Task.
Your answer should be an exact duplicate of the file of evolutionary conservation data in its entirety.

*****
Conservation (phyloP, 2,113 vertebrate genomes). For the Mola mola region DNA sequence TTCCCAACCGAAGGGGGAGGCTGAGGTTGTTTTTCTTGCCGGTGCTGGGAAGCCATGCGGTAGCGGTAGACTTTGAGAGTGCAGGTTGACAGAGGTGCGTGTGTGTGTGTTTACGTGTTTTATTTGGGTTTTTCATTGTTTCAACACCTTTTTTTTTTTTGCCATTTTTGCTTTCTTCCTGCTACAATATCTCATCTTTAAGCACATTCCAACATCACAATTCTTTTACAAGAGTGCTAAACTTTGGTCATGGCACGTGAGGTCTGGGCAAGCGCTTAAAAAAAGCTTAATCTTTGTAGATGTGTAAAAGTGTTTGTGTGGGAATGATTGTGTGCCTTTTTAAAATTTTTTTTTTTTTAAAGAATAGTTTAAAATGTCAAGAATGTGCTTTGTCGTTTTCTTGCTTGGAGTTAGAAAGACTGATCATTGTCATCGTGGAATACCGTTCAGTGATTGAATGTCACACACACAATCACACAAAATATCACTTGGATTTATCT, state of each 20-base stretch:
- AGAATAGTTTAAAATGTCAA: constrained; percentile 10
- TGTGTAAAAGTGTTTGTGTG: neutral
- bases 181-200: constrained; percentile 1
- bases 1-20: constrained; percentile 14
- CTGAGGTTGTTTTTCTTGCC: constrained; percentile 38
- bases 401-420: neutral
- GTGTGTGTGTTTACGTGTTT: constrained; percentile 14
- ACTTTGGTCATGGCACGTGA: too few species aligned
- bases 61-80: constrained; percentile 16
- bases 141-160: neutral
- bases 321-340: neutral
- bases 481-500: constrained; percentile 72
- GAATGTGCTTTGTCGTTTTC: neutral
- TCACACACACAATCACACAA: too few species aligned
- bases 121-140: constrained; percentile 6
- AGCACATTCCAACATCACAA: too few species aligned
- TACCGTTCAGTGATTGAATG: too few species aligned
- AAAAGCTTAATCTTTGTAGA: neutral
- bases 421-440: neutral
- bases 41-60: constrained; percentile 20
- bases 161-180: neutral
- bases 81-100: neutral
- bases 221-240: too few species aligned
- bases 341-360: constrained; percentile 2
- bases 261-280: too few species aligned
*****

Conservation (phyloP, 2,113 vertebrate genomes). For the Mola mola region DNA sequence TTCCCAACCGAAGGGGGAGGCTGAGGTTGTTTTTCTTGCCGGTGCTGGGAAGCCATGCGGTAGCGGTAGACTTTGAGAGTGCAGGTTGACAGAGGTGCGTGTGTGTGTGTTTACGTGTTTTATTTGGGTTTTTCATTGTTTCAACACCTTTTTTTTTTTTGCCATTTTTGCTTTCTTCCTGCTACAATATCTCATCTTTAAGCACATTCCAACATCACAATTCTTTTACAAGAGTGCTAAACTTTGGTCATGGCACGTGAGGTCTGGGCAAGCGCTTAAAAAAAGCTTAATCTTTGTAGATGTGTAAAAGTGTTTGTGTGGGAATGATTGTGTGCCTTTTTAAAATTTTTTTTTTTTTAAAGAATAGTTTAAAATGTCAAGAATGTGCTTTGTCGTTTTCTTGCTTGGAGTTAGAAAGACTGATCATTGTCATCGTGGAATACCGTTCAGTGATTGAATGTCACACACACAATCACACAAAATATCACTTGGATTTATCT, state of each 20-base stretch:
- AGAATAGTTTAAAATGTCAA: constrained; percentile 10
- TGTGTAAAAGTGTTTGTGTG: neutral
- bases 181-200: constrained; percentile 1
- bases 1-20: constrained; percentile 14
- CTGAGGTTGTTTTTCTTGCC: constrained; percentile 38
- bases 401-420: neutral
- GTGTGTGTGTTTACGTGTTT: constrained; percentile 14
- ACTTTGGTCATGGCACGTGA: too few species aligned
- bases 61-80: constrained; percentile 16
- bases 141-160: neutral
- bases 321-340: neutral
- bases 481-500: constrained; percentile 72
- GAATGTGCTTTGTCGTTTTC: neutral
- TCACACACACAATCACACAA: too few species aligned
- bases 121-140: constrained; percentile 6
- AGCACATTCCAACATCACAA: too few species aligned
- TACCGTTCAGTGATTGAATG: too few species aligned
- AAAAGCTTAATCTTTGTAGA: neutral
- bases 421-440: neutral
- bases 41-60: constrained; percentile 20
- bases 161-180: neutral
- bases 81-100: neutral
- bases 221-240: too few species aligned
- bases 341-360: constrained; percentile 2
- bases 261-280: too few species aligned